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Superheroes like you and me

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He must have had a very special gift for friendship. When Richard Donner was honored with a small gala by the Oscar Academy in 2017, he said that the filmmaker Nora Ephron once wanted to know how he actually does it: “After every film you make, you have a new friend.” He added that the film industry itself has always been a friend to him, as good as it has meant to him.

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In fact, the director, who was born in the Bronx in 1930 and grew up in New York, got his job through a token of friendship. Donner was happy to tell this story, too, and often. During a TV shoot, Hollywood director Martin Ritt told the 21-year-old supporting actor that he couldn’t follow instructions and made him his assistant director without further ado.

It was still hard work, patience, craft above all: Before Richard Donner achieved success with the horror classic “The Omen” and in 1978 with “Superman”, the first blockbuster about a comic hero, he staged hundreds of TV shows and series hits including episodes of “The Twilight Zone” and “The Streets of San Francisco”.

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The theme of friendship appears again and again in his work. The deeply human in all the men with the supernatural powers, the swordsmen, the devils must have been important to him: the child in the man, the superhero in the childlike mind. And when the shy reporter Clark Kent (Christopher Reeve) in a Superman outfit saves his secretly adored Lois Lane in free fall and delivers it back to the skyscraper unscathed with the helicopter, he answers the question about his identity only succinctly: “A friend”. To later invite you to romantic flights around the Statue of Liberty.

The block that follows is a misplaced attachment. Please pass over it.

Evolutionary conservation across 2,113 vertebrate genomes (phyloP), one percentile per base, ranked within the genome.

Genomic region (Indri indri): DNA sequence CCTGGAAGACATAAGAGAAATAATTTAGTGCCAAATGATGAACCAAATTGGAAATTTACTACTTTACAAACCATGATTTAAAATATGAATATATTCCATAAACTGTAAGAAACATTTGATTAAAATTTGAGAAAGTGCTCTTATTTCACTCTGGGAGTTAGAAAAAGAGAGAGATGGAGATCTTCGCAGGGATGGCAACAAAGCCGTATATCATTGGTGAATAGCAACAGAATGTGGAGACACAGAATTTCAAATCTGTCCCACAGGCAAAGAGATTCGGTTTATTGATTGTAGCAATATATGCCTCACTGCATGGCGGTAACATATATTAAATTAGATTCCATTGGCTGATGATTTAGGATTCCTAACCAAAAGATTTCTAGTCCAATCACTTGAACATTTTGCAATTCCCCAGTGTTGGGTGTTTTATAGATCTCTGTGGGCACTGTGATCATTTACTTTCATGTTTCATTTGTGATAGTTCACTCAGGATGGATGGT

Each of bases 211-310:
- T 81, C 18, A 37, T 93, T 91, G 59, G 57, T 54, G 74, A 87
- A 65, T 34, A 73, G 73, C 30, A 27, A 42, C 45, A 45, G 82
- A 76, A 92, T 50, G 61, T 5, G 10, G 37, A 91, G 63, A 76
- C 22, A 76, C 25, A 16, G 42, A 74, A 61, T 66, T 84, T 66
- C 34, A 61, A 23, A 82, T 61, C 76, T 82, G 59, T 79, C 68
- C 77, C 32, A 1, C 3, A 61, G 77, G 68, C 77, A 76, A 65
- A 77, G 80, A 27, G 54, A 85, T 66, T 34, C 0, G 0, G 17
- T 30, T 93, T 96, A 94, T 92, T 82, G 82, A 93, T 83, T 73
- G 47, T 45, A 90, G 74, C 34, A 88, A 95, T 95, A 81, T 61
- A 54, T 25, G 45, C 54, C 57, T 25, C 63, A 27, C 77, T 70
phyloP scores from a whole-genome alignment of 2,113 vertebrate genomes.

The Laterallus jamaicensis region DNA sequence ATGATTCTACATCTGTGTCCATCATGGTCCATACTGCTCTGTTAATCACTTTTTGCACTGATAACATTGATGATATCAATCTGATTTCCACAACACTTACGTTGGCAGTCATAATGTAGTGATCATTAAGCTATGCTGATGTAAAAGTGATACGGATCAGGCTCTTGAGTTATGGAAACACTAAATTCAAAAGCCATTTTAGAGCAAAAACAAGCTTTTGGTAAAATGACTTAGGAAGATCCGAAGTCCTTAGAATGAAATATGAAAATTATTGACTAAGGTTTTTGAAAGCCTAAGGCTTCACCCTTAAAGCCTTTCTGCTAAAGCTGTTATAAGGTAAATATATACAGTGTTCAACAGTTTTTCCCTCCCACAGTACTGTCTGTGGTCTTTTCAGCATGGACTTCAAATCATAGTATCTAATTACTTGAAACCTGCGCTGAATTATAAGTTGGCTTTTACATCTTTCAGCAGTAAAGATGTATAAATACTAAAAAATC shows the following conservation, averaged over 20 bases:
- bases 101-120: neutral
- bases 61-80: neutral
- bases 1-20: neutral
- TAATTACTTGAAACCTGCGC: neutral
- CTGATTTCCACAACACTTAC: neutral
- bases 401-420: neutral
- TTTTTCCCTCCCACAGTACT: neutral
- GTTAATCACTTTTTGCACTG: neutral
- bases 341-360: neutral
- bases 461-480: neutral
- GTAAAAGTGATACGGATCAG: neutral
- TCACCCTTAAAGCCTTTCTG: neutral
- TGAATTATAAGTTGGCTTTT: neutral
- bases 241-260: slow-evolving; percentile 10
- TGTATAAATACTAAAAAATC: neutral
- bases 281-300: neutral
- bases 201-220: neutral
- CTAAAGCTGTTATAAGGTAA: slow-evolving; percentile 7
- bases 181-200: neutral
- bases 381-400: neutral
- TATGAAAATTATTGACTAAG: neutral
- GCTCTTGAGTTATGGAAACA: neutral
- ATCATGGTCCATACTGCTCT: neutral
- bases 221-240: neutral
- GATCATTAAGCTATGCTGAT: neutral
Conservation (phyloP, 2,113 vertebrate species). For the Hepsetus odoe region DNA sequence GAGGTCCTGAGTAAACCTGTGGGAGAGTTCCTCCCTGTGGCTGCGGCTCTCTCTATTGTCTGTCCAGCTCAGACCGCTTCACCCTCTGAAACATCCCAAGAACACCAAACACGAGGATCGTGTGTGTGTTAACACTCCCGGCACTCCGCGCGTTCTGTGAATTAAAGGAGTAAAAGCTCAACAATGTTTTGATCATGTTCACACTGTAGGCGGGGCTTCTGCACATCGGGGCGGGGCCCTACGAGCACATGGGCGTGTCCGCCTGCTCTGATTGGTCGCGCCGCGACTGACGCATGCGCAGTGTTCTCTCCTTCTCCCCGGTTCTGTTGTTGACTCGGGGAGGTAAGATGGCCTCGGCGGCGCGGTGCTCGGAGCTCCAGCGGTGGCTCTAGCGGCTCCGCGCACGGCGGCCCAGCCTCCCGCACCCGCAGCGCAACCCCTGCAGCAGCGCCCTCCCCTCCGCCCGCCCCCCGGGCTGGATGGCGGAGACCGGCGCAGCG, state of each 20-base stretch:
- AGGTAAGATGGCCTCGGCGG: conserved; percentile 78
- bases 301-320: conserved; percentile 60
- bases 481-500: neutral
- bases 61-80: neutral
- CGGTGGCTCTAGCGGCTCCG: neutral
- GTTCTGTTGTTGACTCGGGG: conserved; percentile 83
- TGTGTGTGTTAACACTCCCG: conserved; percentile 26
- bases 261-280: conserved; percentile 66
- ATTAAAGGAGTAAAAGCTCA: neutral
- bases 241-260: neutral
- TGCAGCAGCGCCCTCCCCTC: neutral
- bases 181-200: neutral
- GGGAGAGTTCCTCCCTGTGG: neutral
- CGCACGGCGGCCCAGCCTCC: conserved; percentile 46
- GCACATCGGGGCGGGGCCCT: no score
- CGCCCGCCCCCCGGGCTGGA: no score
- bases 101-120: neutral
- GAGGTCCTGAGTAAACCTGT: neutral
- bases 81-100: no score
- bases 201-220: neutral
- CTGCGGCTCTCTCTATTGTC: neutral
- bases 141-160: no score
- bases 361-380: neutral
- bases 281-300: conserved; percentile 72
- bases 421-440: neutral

When the scenes with Superman daddy Marlon Brando were supposed to be removed in the sequel in order to save the negotiated profit sharing, Donner got out in protest.

And what, please, is his blockbuster series “Leathal Weapon” (1987-1998) about the unequal police duo Martin Riggs and Roger Murtaugh other than a story about pretty best friends? Danny Glover as the aging cop, Mel Gibson as his very young, Vietnamese-traumatized colleague – the action comedy might not have made it into four episodes if Donner hadn’t changed the ending of episode 1. Actually, the two should be parting.


Since “Lethal Weapon” at the latest, Donner has been one of Hollywood’s top action directors. But he liked and knew other genres as well. Steven Spielberg produced his youth treasure hunt film “The Goonies”; Jodie Foster and James Garner were in the western comedy “Maverick”. Donner was in the director’s chair for the last time in the 2006 thriller “16 Blocks” with Bruce Willis (again an aging cop).

“It was very sick, it was time to go for him,” said his wife, producer Lauren Shuler Donner, with whom he had a joint production company. Richard Donner died on Monday in Los Angeles at the age of 91.

Hollywood mourns: Mel Gibson praised his generosity, Steven Spielberg wrote that working with him was like being with “your favorite coach, the brightest professor, the wildest motivator, the most lovable friend, the most loyal ally” – and of course “With the greatest of all Goonies. He was all kid. All heart. All the time.”

And everyone remembers his joke, his entertainer qualities, his sometimes booming, sometimes hoarse laugh. It must have been contagious. (with dpa)

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